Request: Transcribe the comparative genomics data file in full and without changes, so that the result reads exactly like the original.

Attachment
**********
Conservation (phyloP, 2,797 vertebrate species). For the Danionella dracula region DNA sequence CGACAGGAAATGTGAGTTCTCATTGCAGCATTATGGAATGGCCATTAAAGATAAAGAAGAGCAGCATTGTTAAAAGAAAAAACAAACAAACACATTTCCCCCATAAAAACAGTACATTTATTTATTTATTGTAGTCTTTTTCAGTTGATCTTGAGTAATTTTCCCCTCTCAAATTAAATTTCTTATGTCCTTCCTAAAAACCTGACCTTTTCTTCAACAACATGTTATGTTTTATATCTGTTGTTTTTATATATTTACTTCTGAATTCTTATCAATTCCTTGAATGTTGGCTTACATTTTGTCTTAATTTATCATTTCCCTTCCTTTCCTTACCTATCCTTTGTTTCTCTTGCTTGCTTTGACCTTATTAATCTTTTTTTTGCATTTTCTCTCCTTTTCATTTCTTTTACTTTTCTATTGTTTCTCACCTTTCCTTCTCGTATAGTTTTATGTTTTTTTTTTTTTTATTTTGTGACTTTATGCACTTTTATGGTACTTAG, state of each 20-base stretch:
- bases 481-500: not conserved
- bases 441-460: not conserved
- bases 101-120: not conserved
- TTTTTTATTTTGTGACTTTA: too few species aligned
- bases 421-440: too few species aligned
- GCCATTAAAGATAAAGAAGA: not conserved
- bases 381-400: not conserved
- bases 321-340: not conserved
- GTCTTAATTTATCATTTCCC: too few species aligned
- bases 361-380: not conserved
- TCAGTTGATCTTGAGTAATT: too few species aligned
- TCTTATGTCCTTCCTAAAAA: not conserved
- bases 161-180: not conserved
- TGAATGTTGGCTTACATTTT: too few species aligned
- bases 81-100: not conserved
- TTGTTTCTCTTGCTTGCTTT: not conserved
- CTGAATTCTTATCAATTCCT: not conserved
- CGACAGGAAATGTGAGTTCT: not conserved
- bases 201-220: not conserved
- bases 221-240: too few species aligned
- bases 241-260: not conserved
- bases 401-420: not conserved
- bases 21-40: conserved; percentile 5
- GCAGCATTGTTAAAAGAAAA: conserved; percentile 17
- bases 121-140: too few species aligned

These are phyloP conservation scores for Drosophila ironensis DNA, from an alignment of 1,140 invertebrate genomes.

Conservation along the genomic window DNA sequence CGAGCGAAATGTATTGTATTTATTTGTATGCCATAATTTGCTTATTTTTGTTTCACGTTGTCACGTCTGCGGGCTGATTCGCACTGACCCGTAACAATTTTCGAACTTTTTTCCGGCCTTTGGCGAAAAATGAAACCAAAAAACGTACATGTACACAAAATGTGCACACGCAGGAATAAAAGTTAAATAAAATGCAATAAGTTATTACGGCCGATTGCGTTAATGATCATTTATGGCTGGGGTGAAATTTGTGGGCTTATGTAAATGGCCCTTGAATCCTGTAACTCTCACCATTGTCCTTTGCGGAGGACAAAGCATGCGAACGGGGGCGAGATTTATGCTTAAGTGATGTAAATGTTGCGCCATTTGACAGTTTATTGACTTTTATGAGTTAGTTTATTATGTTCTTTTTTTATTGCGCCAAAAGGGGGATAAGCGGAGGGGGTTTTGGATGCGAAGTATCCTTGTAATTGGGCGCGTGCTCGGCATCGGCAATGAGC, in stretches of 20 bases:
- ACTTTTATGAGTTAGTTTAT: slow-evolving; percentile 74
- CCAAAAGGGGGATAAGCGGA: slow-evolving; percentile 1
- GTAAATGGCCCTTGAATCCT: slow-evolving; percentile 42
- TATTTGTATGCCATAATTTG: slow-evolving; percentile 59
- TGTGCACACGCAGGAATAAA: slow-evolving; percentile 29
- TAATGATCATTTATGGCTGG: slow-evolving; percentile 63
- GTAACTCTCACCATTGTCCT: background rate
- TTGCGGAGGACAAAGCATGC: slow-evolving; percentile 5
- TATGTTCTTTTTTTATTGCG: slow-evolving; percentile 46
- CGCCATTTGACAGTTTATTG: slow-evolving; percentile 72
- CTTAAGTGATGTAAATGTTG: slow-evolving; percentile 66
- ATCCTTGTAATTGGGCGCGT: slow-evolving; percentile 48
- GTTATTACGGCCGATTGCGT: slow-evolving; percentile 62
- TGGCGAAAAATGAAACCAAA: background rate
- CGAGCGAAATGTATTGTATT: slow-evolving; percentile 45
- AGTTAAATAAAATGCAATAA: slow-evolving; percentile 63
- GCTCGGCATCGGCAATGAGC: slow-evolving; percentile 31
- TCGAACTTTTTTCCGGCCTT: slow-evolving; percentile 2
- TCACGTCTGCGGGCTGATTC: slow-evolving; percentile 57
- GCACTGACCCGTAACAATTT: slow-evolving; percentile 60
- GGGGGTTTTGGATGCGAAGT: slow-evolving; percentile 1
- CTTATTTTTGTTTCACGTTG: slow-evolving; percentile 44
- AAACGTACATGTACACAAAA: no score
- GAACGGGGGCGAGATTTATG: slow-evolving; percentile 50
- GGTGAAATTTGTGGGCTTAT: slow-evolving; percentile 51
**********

Conservation (phyloP, 2,797 vertebrate species). For the Danionella dracula region DNA sequence CGACAGGAAATGTGAGTTCTCATTGCAGCATTATGGAATGGCCATTAAAGATAAAGAAGAGCAGCATTGTTAAAAGAAAAAACAAACAAACACATTTCCCCCATAAAAACAGTACATTTATTTATTTATTGTAGTCTTTTTCAGTTGATCTTGAGTAATTTTCCCCTCTCAAATTAAATTTCTTATGTCCTTCCTAAAAACCTGACCTTTTCTTCAACAACATGTTATGTTTTATATCTGTTGTTTTTATATATTTACTTCTGAATTCTTATCAATTCCTTGAATGTTGGCTTACATTTTGTCTTAATTTATCATTTCCCTTCCTTTCCTTACCTATCCTTTGTTTCTCTTGCTTGCTTTGACCTTATTAATCTTTTTTTTGCATTTTCTCTCCTTTTCATTTCTTTTACTTTTCTATTGTTTCTCACCTTTCCTTCTCGTATAGTTTTATGTTTTTTTTTTTTTTATTTTGTGACTTTATGCACTTTTATGGTACTTAG, state of each 20-base stretch:
- bases 481-500: not conserved
- bases 441-460: not conserved
- bases 101-120: not conserved
- TTTTTTATTTTGTGACTTTA: too few species aligned
- bases 421-440: too few species aligned
- GCCATTAAAGATAAAGAAGA: not conserved
- bases 381-400: not conserved
- bases 321-340: not conserved
- GTCTTAATTTATCATTTCCC: too few species aligned
- bases 361-380: not conserved
- TCAGTTGATCTTGAGTAATT: too few species aligned
- TCTTATGTCCTTCCTAAAAA: not conserved
- bases 161-180: not conserved
- TGAATGTTGGCTTACATTTT: too few species aligned
- bases 81-100: not conserved
- TTGTTTCTCTTGCTTGCTTT: not conserved
- CTGAATTCTTATCAATTCCT: not conserved
- CGACAGGAAATGTGAGTTCT: not conserved
- bases 201-220: not conserved
- bases 221-240: too few species aligned
- bases 241-260: not conserved
- bases 401-420: not conserved
- bases 21-40: conserved; percentile 5
- GCAGCATTGTTAAAAGAAAA: conserved; percentile 17
- bases 121-140: too few species aligned

These are phyloP conservation scores for Drosophila ironensis DNA, from an alignment of 1,140 invertebrate genomes.

Conservation along the genomic window DNA sequence CGAGCGAAATGTATTGTATTTATTTGTATGCCATAATTTGCTTATTTTTGTTTCACGTTGTCACGTCTGCGGGCTGATTCGCACTGACCCGTAACAATTTTCGAACTTTTTTCCGGCCTTTGGCGAAAAATGAAACCAAAAAACGTACATGTACACAAAATGTGCACACGCAGGAATAAAAGTTAAATAAAATGCAATAAGTTATTACGGCCGATTGCGTTAATGATCATTTATGGCTGGGGTGAAATTTGTGGGCTTATGTAAATGGCCCTTGAATCCTGTAACTCTCACCATTGTCCTTTGCGGAGGACAAAGCATGCGAACGGGGGCGAGATTTATGCTTAAGTGATGTAAATGTTGCGCCATTTGACAGTTTATTGACTTTTATGAGTTAGTTTATTATGTTCTTTTTTTATTGCGCCAAAAGGGGGATAAGCGGAGGGGGTTTTGGATGCGAAGTATCCTTGTAATTGGGCGCGTGCTCGGCATCGGCAATGAGC, in stretches of 20 bases:
- ACTTTTATGAGTTAGTTTAT: slow-evolving; percentile 74
- CCAAAAGGGGGATAAGCGGA: slow-evolving; percentile 1
- GTAAATGGCCCTTGAATCCT: slow-evolving; percentile 42
- TATTTGTATGCCATAATTTG: slow-evolving; percentile 59
- TGTGCACACGCAGGAATAAA: slow-evolving; percentile 29
- TAATGATCATTTATGGCTGG: slow-evolving; percentile 63
- GTAACTCTCACCATTGTCCT: background rate
- TTGCGGAGGACAAAGCATGC: slow-evolving; percentile 5
- TATGTTCTTTTTTTATTGCG: slow-evolving; percentile 46
- CGCCATTTGACAGTTTATTG: slow-evolving; percentile 72
- CTTAAGTGATGTAAATGTTG: slow-evolving; percentile 66
- ATCCTTGTAATTGGGCGCGT: slow-evolving; percentile 48
- GTTATTACGGCCGATTGCGT: slow-evolving; percentile 62
- TGGCGAAAAATGAAACCAAA: background rate
- CGAGCGAAATGTATTGTATT: slow-evolving; percentile 45
- AGTTAAATAAAATGCAATAA: slow-evolving; percentile 63
- GCTCGGCATCGGCAATGAGC: slow-evolving; percentile 31
- TCGAACTTTTTTCCGGCCTT: slow-evolving; percentile 2
- TCACGTCTGCGGGCTGATTC: slow-evolving; percentile 57
- GCACTGACCCGTAACAATTT: slow-evolving; percentile 60
- GGGGGTTTTGGATGCGAAGT: slow-evolving; percentile 1
- CTTATTTTTGTTTCACGTTG: slow-evolving; percentile 44
- AAACGTACATGTACACAAAA: no score
- GAACGGGGGCGAGATTTATG: slow-evolving; percentile 50
- GGTGAAATTTGTGGGCTTAT: slow-evolving; percentile 51